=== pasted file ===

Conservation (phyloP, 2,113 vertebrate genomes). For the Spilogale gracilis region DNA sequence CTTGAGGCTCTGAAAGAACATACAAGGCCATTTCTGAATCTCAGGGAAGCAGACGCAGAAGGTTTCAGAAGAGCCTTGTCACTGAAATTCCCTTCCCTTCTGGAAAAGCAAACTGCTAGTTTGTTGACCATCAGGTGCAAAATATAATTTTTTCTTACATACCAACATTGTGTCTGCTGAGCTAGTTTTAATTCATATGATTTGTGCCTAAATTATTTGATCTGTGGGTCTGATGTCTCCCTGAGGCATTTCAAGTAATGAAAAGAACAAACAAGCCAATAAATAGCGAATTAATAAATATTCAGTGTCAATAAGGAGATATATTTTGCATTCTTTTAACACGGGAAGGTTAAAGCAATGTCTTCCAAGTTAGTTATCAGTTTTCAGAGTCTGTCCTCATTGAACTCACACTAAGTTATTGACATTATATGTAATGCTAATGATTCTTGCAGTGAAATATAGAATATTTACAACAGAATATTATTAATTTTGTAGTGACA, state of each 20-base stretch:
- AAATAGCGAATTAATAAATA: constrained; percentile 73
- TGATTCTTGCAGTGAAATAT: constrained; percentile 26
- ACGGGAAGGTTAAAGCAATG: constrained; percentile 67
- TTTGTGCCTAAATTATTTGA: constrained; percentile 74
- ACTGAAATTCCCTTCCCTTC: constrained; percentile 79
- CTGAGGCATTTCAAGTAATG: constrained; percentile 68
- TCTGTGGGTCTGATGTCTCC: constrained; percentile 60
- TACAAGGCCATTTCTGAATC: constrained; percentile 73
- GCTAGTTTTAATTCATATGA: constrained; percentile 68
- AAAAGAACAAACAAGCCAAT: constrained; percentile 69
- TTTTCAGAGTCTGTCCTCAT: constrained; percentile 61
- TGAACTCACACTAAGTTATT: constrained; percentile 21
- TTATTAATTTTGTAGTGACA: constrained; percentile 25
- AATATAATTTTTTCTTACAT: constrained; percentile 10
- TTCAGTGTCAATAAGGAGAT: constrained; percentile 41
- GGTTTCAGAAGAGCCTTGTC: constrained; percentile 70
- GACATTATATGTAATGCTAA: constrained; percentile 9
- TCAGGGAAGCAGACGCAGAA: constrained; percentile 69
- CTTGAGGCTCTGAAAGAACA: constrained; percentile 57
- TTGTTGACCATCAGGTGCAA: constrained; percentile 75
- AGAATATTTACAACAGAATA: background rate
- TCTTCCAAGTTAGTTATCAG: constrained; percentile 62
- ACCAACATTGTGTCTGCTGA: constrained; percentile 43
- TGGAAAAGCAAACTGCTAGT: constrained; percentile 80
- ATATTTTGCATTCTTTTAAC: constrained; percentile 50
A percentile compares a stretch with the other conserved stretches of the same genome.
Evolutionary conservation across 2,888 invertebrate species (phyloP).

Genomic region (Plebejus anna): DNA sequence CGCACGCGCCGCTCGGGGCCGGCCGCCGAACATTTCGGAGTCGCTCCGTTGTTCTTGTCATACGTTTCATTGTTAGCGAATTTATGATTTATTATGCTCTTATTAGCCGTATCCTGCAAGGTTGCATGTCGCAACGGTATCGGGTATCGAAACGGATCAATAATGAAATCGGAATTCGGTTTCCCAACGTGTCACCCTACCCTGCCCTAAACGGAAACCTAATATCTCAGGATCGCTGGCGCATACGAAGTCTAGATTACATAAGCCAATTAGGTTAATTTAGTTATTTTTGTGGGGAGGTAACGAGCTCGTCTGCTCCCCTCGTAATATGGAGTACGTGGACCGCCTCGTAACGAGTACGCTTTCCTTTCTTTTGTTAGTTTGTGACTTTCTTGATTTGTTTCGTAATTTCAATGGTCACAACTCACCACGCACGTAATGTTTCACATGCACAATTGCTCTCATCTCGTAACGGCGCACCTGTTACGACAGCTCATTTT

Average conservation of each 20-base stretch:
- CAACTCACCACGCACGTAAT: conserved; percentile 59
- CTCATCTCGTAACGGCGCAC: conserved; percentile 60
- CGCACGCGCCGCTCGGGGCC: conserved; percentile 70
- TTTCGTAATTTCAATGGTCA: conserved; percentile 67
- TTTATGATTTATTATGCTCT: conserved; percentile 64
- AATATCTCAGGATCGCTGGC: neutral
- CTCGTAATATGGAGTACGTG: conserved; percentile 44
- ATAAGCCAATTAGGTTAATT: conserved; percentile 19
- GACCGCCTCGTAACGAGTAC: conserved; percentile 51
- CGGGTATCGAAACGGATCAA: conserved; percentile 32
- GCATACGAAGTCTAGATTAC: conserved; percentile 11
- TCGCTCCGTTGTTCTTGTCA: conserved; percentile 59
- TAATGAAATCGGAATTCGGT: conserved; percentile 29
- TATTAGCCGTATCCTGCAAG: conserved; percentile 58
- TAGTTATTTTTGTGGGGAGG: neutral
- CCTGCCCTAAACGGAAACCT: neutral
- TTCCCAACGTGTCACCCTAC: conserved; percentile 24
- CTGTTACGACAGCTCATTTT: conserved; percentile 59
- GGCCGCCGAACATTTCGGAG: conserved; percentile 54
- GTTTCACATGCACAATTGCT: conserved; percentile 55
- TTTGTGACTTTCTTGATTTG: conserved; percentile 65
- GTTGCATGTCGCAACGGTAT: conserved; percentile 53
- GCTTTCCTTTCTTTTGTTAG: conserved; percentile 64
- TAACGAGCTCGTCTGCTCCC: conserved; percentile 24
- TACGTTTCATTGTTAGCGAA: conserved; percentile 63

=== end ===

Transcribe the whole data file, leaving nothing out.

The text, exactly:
Conservation (phyloP, 2,113 vertebrate genomes). For the Spilogale gracilis region DNA sequence CTTGAGGCTCTGAAAGAACATACAAGGCCATTTCTGAATCTCAGGGAAGCAGACGCAGAAGGTTTCAGAAGAGCCTTGTCACTGAAATTCCCTTCCCTTCTGGAAAAGCAAACTGCTAGTTTGTTGACCATCAGGTGCAAAATATAATTTTTTCTTACATACCAACATTGTGTCTGCTGAGCTAGTTTTAATTCATATGATTTGTGCCTAAATTATTTGATCTGTGGGTCTGATGTCTCCCTGAGGCATTTCAAGTAATGAAAAGAACAAACAAGCCAATAAATAGCGAATTAATAAATATTCAGTGTCAATAAGGAGATATATTTTGCATTCTTTTAACACGGGAAGGTTAAAGCAATGTCTTCCAAGTTAGTTATCAGTTTTCAGAGTCTGTCCTCATTGAACTCACACTAAGTTATTGACATTATATGTAATGCTAATGATTCTTGCAGTGAAATATAGAATATTTACAACAGAATATTATTAATTTTGTAGTGACA, state of each 20-base stretch:
- AAATAGCGAATTAATAAATA: constrained; percentile 73
- TGATTCTTGCAGTGAAATAT: constrained; percentile 26
- ACGGGAAGGTTAAAGCAATG: constrained; percentile 67
- TTTGTGCCTAAATTATTTGA: constrained; percentile 74
- ACTGAAATTCCCTTCCCTTC: constrained; percentile 79
- CTGAGGCATTTCAAGTAATG: constrained; percentile 68
- TCTGTGGGTCTGATGTCTCC: constrained; percentile 60
- TACAAGGCCATTTCTGAATC: constrained; percentile 73
- GCTAGTTTTAATTCATATGA: constrained; percentile 68
- AAAAGAACAAACAAGCCAAT: constrained; percentile 69
- TTTTCAGAGTCTGTCCTCAT: constrained; percentile 61
- TGAACTCACACTAAGTTATT: constrained; percentile 21
- TTATTAATTTTGTAGTGACA: constrained; percentile 25
- AATATAATTTTTTCTTACAT: constrained; percentile 10
- TTCAGTGTCAATAAGGAGAT: constrained; percentile 41
- GGTTTCAGAAGAGCCTTGTC: constrained; percentile 70
- GACATTATATGTAATGCTAA: constrained; percentile 9
- TCAGGGAAGCAGACGCAGAA: constrained; percentile 69
- CTTGAGGCTCTGAAAGAACA: constrained; percentile 57
- TTGTTGACCATCAGGTGCAA: constrained; percentile 75
- AGAATATTTACAACAGAATA: background rate
- TCTTCCAAGTTAGTTATCAG: constrained; percentile 62
- ACCAACATTGTGTCTGCTGA: constrained; percentile 43
- TGGAAAAGCAAACTGCTAGT: constrained; percentile 80
- ATATTTTGCATTCTTTTAAC: constrained; percentile 50
A percentile compares a stretch with the other conserved stretches of the same genome.
Evolutionary conservation across 2,888 invertebrate species (phyloP).

Genomic region (Plebejus anna): DNA sequence CGCACGCGCCGCTCGGGGCCGGCCGCCGAACATTTCGGAGTCGCTCCGTTGTTCTTGTCATACGTTTCATTGTTAGCGAATTTATGATTTATTATGCTCTTATTAGCCGTATCCTGCAAGGTTGCATGTCGCAACGGTATCGGGTATCGAAACGGATCAATAATGAAATCGGAATTCGGTTTCCCAACGTGTCACCCTACCCTGCCCTAAACGGAAACCTAATATCTCAGGATCGCTGGCGCATACGAAGTCTAGATTACATAAGCCAATTAGGTTAATTTAGTTATTTTTGTGGGGAGGTAACGAGCTCGTCTGCTCCCCTCGTAATATGGAGTACGTGGACCGCCTCGTAACGAGTACGCTTTCCTTTCTTTTGTTAGTTTGTGACTTTCTTGATTTGTTTCGTAATTTCAATGGTCACAACTCACCACGCACGTAATGTTTCACATGCACAATTGCTCTCATCTCGTAACGGCGCACCTGTTACGACAGCTCATTTT

Average conservation of each 20-base stretch:
- CAACTCACCACGCACGTAAT: conserved; percentile 59
- CTCATCTCGTAACGGCGCAC: conserved; percentile 60
- CGCACGCGCCGCTCGGGGCC: conserved; percentile 70
- TTTCGTAATTTCAATGGTCA: conserved; percentile 67
- TTTATGATTTATTATGCTCT: conserved; percentile 64
- AATATCTCAGGATCGCTGGC: neutral
- CTCGTAATATGGAGTACGTG: conserved; percentile 44
- ATAAGCCAATTAGGTTAATT: conserved; percentile 19
- GACCGCCTCGTAACGAGTAC: conserved; percentile 51
- CGGGTATCGAAACGGATCAA: conserved; percentile 32
- GCATACGAAGTCTAGATTAC: conserved; percentile 11
- TCGCTCCGTTGTTCTTGTCA: conserved; percentile 59
- TAATGAAATCGGAATTCGGT: conserved; percentile 29
- TATTAGCCGTATCCTGCAAG: conserved; percentile 58
- TAGTTATTTTTGTGGGGAGG: neutral
- CCTGCCCTAAACGGAAACCT: neutral
- TTCCCAACGTGTCACCCTAC: conserved; percentile 24
- CTGTTACGACAGCTCATTTT: conserved; percentile 59
- GGCCGCCGAACATTTCGGAG: conserved; percentile 54
- GTTTCACATGCACAATTGCT: conserved; percentile 55
- TTTGTGACTTTCTTGATTTG: conserved; percentile 65
- GTTGCATGTCGCAACGGTAT: conserved; percentile 53
- GCTTTCCTTTCTTTTGTTAG: conserved; percentile 64
- TAACGAGCTCGTCTGCTCCC: conserved; percentile 24
- TACGTTTCATTGTTAGCGAA: conserved; percentile 63